Baseball was the main reason for Granderson’s visit, which coincided with the IBAF under-16 championship trials for the Oceania region. In addition to presiding at numerous camps and clinics for young baseball players from New Zealand and other countries participating in the tournament, Granderson also served as a visiting dignitary promoting interest in a game that has slowly been making inroads on the island. The trip was the center fielder’s fourth as part of Major League Baseball’s International Ambassador program. His previous visits included Europe (England, the Netherlands and Italy), South Africa and China.

Not only is baseball’s popularity at on all-time high in the United States, but the level of interest and participation abroad has been exploding. The number of foreign born players in the majors is the most obvious evidence, but the growing number of countries eager to host MLB’s ambassador visits is even more encouraging. The popularity of the World Baseball Classic has been an offshoot of this global expansion, and perhaps also a driver, but for whatever reason, interest in baseball seems to be spreading beyond the traditional strongholds of Asia and the Americas.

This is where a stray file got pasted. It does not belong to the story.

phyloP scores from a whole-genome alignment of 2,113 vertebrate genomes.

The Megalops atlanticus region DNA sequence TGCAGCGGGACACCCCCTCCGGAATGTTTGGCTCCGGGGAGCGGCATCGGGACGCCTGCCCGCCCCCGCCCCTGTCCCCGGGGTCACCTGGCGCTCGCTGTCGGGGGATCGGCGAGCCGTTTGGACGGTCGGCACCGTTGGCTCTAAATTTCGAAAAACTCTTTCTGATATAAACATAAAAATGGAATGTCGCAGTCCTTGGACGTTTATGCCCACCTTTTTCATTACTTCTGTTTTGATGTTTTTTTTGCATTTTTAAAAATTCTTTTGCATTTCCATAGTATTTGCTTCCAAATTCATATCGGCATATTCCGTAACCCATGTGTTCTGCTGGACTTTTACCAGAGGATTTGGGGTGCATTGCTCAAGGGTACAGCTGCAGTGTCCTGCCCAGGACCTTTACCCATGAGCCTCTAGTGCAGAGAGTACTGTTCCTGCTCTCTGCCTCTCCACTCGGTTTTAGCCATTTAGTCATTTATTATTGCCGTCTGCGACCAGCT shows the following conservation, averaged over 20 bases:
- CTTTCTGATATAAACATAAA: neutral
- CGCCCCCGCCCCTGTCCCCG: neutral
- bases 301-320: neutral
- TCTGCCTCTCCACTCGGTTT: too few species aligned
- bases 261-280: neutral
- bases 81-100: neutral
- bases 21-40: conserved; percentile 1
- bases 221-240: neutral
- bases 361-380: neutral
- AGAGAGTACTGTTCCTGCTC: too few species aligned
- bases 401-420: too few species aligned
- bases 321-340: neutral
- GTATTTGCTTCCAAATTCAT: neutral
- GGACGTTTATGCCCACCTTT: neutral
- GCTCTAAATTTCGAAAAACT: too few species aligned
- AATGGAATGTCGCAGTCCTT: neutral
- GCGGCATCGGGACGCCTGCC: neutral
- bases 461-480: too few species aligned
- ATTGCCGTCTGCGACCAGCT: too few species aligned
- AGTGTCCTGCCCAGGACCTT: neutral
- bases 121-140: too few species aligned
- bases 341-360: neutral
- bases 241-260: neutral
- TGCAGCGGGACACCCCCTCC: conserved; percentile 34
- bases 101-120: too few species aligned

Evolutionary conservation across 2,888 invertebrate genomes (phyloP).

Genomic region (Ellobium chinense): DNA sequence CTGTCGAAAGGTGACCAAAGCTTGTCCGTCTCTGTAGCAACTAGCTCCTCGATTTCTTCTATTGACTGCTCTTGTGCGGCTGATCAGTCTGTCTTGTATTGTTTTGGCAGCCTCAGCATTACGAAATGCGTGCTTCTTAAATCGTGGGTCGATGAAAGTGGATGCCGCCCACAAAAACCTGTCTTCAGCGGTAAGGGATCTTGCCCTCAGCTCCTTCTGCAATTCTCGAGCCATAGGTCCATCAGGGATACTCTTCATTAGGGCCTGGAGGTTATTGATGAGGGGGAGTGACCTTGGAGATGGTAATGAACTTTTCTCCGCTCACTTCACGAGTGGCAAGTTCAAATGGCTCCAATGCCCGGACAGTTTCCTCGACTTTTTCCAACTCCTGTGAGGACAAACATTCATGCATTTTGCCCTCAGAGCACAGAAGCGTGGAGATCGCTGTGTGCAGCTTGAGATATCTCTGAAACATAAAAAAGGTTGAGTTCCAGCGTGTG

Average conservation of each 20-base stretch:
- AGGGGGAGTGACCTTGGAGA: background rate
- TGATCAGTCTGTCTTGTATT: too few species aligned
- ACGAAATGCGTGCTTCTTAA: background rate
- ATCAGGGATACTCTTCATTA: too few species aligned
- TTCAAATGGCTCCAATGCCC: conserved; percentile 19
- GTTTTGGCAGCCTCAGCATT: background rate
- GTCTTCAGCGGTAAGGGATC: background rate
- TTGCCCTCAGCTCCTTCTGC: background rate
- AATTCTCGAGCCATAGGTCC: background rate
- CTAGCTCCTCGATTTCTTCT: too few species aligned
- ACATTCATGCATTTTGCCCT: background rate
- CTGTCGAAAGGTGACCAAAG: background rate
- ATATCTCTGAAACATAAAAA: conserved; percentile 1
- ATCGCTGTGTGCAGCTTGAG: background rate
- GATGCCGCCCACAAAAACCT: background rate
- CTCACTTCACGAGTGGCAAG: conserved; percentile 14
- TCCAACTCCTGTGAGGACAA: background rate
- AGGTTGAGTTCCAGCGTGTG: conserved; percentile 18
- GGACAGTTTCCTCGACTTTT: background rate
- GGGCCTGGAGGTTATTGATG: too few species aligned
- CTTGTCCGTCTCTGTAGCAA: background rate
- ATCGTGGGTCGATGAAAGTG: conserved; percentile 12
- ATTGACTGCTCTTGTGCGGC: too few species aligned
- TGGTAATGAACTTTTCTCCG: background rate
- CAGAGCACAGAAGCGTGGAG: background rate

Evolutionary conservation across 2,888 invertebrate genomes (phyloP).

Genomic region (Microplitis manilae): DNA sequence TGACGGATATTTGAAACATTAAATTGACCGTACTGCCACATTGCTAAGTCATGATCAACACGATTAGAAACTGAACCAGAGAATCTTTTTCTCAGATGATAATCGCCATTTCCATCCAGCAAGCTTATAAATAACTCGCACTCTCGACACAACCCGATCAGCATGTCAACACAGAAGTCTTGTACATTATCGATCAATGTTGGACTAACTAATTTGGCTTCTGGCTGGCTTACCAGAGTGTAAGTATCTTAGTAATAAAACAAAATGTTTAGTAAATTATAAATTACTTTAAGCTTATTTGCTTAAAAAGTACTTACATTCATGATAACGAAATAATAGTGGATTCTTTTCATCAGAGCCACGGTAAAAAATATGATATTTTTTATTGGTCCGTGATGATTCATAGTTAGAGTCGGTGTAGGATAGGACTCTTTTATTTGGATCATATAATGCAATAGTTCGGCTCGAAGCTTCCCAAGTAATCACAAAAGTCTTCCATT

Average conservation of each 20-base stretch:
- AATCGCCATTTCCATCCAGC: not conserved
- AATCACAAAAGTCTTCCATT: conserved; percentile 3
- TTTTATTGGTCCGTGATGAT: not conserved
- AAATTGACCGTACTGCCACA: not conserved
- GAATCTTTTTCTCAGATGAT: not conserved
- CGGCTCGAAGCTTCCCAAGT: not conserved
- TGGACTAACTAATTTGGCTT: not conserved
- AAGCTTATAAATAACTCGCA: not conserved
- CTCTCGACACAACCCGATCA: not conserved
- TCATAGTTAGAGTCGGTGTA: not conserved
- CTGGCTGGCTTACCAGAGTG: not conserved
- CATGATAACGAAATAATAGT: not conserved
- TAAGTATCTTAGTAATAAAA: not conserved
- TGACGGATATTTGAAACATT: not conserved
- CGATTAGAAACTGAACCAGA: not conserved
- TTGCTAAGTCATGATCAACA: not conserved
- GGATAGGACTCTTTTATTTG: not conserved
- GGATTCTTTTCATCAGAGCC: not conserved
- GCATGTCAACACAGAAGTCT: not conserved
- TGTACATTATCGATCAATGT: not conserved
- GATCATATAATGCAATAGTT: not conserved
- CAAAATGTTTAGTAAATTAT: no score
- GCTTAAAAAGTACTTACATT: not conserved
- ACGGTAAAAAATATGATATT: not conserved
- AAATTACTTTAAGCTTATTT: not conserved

Granderson’s dedication to the Ambassador program is laudable because a major leaguer’s offseason seems to grow shorter each year. From the Yankees perspective, the fact that his latest visit involved him wearing the interlocking NY logo is an added bonus. As the game of baseball expands its frontiers, it is in the Yankees’ best interest to have their brand on the forefront, and trips like Granderson’s help to do just that. After all, despite previously being unknown in the country, Granderson’s travels were widely covered by the New Zealand Herald, which compared his stature to Tiger Woods, David Beckham and Roger Federer, because of the power and presence of the Yankee name.

The Yankees, with their crossed over NY symbol and their pinstriped pyjamas, are the most recognisable sporting brand on the planet. Granderson, the starting centre fielder with an unrivalled skill set, is a star of the present and future.” – New Zealand Herald, January 28, 2011

Granderson’s goodwill trip was a success for the Yankees and Major League Baseball, but no one fared better than New Zealand baseball. Not only did the country’s amateur players receive tutelage and encouragement from a major league superstar, but its under-16 squad upset a heavily favored team from Guam to advance to the August world championship in Mexico. The next step for the country will be to have one of its own become a big leaguer. Toronto Blue Jays’ minor leaguer Scott Campbell, who hails from Aukland, is currently the best hope, but even if he doesn’t make it, sooner or later someone will. Trips like Granderson’s can only help in that regard.

Members of the New Zealand under-16 national team (Photo: New Zealand Herald).